Scientists have “recovered” seven ancient viruses found in the permafrost of Siberia. The “youngest” of them was frozen for 27 thousand years, the oldest 48.5 thousand years, reports sciencealert.com.
Viruses have been “resurrected” by a team of scientists from the University of Aix-Marseille in France. According to virologist Jean-Michel Claverie, 48.5 thousand years is an absolute record for recovered viruses.
All seven viruses, including those 48.5 thousand years old, belong to the group of pandoraviruses – giant viruses discovered in 2013. The oldest received the scientific name Pandoravirus yedoma in honor of the Yedoma upland in Northeastern Siberia, where it was found.
Recovered pandoraviruses have been found in permafrost samples at a depth of 16 meters in Yakutia, as well as in Kamchatka. Three of them had previously come across to scientists, but four were of a completely new kind.
Pandoraviruses are one micrometer long and 0.5 micrometer wide, which means they can be seen with a light microscope.
All seven recovered viruses, as indicated, are not dangerous to humans, plants and animals, and can only infect unicellular organisms (amoebas).
In 2014, Professor Claveri also reported on the “revival” of two ancient viruses, whose age was about 30 thousand years. These viruses were also found in Russia.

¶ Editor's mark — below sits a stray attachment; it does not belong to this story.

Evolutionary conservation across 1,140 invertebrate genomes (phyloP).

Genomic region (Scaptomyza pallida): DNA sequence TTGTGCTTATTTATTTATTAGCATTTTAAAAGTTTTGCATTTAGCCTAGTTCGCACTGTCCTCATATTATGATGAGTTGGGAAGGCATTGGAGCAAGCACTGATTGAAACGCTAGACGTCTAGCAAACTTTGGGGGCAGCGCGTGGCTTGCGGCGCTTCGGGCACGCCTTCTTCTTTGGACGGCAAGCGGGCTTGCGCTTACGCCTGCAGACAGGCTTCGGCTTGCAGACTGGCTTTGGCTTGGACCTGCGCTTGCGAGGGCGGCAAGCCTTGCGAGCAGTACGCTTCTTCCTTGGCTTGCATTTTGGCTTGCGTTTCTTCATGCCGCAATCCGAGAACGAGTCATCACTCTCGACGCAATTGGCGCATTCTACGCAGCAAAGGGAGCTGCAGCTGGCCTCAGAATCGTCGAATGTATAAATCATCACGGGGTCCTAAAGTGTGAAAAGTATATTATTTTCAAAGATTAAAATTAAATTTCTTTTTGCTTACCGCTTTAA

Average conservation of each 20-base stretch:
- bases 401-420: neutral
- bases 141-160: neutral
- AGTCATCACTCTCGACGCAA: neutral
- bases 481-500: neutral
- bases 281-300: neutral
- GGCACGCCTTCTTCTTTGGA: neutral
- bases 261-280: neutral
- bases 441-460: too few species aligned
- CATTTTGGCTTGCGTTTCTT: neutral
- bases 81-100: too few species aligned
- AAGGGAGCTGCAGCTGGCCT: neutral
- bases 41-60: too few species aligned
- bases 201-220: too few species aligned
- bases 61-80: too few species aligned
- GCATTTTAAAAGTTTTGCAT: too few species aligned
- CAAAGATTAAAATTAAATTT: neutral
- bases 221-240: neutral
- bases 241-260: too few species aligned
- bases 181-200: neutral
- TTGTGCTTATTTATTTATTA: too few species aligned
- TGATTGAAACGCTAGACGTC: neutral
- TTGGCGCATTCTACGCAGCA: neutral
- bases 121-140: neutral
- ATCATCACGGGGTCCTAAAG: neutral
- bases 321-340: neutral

Due to global warming, more and more permafrost is beginning to melt, exposing areas that have been frozen for tens of thousands of years. They find well-preserved remains of animals, as well as viruses.
These ancient viruses are very frightening to some scientists, because although the pandoraviruses mentioned in the article are not dangerous to humans, animals and plants, other ancient viruses can be dangerous and in theory can cause epidemics of disease.
In their research paper, Prof. Claverie and colleagues mentioned these concerns, pointing out that releasing live bacteria or archaea that have remained in cryptobiosis in permafrost for millions of years is a potential “public health issue.”
“The situation would be much more catastrophic in the event of diseases in plants, animals or humans caused by the resurgence of an ancient unknown virus. As unfortunately well documented by recent (and ongoing) pandemics, every new virus, even those associated with known families, almost always requires development highly specific medical response, such as new antivirals or vaccines,” they write.